Psalm 44 – The outworking of God’s will.
Posted: 18 October 2011 in Psalms

“We have heard with our ears, O God, our fathers have told us, what work thou didst in their days, in the times of old. How thou didst drive out the heathen with thy hand, and plantedst them; how thou didst afflict the people, and cast them out. For they got not the land in possession by their own sword, neither did their own arm save them: but thy right hand, and thine arm, and the light of thy countenance, because thou hadst a favour unto them.”

“But thou hast cast off, and put us to shame; and goest not forth with our armies. Thou makest us to turn back from the enemy: and they which hate us spoil for themselves. Thou hast given us like sheep appointed for meat; and hast scattered us among the heathen. Thou sellest thy people for nought, and dost not increase thy wealth by their price.Thou makest us a reproach to our neighbours, a scorn and a derision to them that are round about us.”

Whatever happens on earth, or anywhere else in the universe, behind the scenes it is always God’s doing, and not that of his creatures. In the early verses of Psalm 44 the psalmist recalls a time when the working out of God’s intentions produced results favourable to the nation of Israel. But now he lives at a time when the reverse seems to be the case, and he can’t understand why.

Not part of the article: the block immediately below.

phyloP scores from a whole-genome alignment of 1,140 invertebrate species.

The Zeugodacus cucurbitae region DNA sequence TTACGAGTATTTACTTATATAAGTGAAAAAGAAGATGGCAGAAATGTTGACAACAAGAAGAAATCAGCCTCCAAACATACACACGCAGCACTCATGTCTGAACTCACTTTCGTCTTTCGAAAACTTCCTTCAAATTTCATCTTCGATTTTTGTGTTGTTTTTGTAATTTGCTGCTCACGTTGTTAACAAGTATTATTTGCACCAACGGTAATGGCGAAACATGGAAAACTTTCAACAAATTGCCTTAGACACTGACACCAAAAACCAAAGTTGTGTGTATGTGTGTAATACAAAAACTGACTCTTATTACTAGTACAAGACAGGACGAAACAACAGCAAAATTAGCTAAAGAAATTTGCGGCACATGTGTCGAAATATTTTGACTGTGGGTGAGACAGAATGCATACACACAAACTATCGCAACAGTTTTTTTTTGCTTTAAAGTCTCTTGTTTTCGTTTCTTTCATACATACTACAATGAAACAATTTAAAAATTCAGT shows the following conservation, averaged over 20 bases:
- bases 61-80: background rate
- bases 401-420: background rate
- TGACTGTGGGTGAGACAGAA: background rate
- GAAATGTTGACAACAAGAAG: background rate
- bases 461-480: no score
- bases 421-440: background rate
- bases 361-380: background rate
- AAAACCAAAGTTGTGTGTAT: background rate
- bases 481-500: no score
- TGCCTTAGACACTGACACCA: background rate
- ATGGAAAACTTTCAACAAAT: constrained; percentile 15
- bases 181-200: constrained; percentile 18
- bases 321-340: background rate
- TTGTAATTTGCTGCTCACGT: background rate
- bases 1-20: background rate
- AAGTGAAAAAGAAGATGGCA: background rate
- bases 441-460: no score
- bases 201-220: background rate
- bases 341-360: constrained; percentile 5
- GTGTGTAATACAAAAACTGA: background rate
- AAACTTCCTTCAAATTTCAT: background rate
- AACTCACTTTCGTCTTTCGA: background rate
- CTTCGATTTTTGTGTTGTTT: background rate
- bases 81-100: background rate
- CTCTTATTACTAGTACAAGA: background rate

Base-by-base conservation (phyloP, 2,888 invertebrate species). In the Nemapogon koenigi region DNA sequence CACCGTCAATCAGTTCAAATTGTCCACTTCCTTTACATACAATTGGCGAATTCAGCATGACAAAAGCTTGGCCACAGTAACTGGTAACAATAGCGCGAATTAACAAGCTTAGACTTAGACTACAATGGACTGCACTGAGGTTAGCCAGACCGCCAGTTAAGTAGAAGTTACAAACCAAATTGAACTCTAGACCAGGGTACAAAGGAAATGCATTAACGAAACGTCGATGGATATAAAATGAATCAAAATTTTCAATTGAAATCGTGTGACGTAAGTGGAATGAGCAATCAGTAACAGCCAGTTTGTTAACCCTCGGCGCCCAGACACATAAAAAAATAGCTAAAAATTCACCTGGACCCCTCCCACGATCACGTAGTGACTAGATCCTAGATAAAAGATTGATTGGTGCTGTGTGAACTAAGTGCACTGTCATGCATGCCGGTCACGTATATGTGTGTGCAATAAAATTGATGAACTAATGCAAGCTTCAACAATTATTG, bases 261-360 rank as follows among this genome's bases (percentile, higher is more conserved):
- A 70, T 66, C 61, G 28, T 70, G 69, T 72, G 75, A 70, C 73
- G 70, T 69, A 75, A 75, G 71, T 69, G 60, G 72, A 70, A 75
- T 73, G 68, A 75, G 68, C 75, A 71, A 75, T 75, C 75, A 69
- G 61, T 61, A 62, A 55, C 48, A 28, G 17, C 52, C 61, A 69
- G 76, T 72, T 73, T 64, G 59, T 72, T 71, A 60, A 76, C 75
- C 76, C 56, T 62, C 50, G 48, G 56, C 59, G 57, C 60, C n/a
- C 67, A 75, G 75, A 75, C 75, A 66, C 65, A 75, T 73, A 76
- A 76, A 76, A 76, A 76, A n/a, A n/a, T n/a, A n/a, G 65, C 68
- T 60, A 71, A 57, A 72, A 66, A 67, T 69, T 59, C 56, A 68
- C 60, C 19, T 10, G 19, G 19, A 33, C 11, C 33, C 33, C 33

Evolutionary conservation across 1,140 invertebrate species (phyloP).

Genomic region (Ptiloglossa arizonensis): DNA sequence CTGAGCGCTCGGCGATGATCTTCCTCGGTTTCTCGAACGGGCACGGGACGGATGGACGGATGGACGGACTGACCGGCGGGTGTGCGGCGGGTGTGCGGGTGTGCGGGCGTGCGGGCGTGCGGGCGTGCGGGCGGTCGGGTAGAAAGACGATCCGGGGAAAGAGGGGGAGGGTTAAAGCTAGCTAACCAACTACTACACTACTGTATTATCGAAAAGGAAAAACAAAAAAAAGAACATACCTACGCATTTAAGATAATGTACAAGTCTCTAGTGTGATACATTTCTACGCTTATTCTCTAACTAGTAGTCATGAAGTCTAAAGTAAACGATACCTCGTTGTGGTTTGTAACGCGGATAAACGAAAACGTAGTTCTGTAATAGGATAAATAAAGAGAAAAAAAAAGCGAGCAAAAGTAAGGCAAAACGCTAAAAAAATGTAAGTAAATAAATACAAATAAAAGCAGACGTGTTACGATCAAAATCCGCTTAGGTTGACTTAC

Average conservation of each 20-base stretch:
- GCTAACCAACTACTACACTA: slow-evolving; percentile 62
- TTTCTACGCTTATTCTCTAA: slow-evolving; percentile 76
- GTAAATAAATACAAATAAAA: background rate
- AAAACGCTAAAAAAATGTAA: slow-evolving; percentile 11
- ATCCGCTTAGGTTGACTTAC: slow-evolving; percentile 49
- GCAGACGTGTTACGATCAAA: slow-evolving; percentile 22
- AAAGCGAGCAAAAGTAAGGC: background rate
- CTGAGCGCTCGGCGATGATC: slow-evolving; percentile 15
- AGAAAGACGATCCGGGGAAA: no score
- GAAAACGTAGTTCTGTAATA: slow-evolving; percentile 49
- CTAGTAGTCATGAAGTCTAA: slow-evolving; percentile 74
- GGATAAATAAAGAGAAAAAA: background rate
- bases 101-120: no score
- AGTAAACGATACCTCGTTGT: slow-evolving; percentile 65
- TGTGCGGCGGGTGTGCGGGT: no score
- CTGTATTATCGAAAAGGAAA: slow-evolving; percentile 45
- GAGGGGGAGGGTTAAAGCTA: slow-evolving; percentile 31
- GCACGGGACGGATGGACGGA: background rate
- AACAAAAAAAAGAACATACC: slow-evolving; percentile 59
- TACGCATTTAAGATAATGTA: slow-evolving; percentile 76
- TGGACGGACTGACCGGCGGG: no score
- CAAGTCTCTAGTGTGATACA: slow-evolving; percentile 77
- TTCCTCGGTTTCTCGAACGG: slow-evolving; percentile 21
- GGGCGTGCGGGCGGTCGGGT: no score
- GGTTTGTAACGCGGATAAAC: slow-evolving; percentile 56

Further on in the psalm he asks whether it might be punishment for idolatry which is responsible for Israel’s predicament, but that does not seem to be the case. There haven’t recently been any prophets in Israel warning of God’s displeasure, and the impending dire consequences if there is no repentance. So why, he wants to know, is this happening? It is in circumstances such as the psalmist finds himself in that the theology of the prosperity gospel (if we can grace it with the name of either theology or gospel) comes badly unstuck. God’s pursuit of his plans for the universe may have consequences which we find agreeable, but it might just as easily have consequences which we find disagreeable, and the Lord of the universe owes us no explanations whatsoever.

It may sometimes be the case that misfortune can be understood as the consequences of idolatry, and other sins, but at other times it is simply the outworking of God’s will for the universe. The part we have to play in those plans may not be wholly to our liking. None of Jesus’ first disciples had a particularly easy time of it, and we know that some of them paid for their discipleship with their lives, but that was God’s will for them.

1 Comment

1 Response to Psalm 44 – The outworking of God’s will.
  • Seth says:

    There is a common outcry in the contemporary church for worship to be more authentic. There is no better way to inspire authenticity than to use a communal lament such as Psalm 44.

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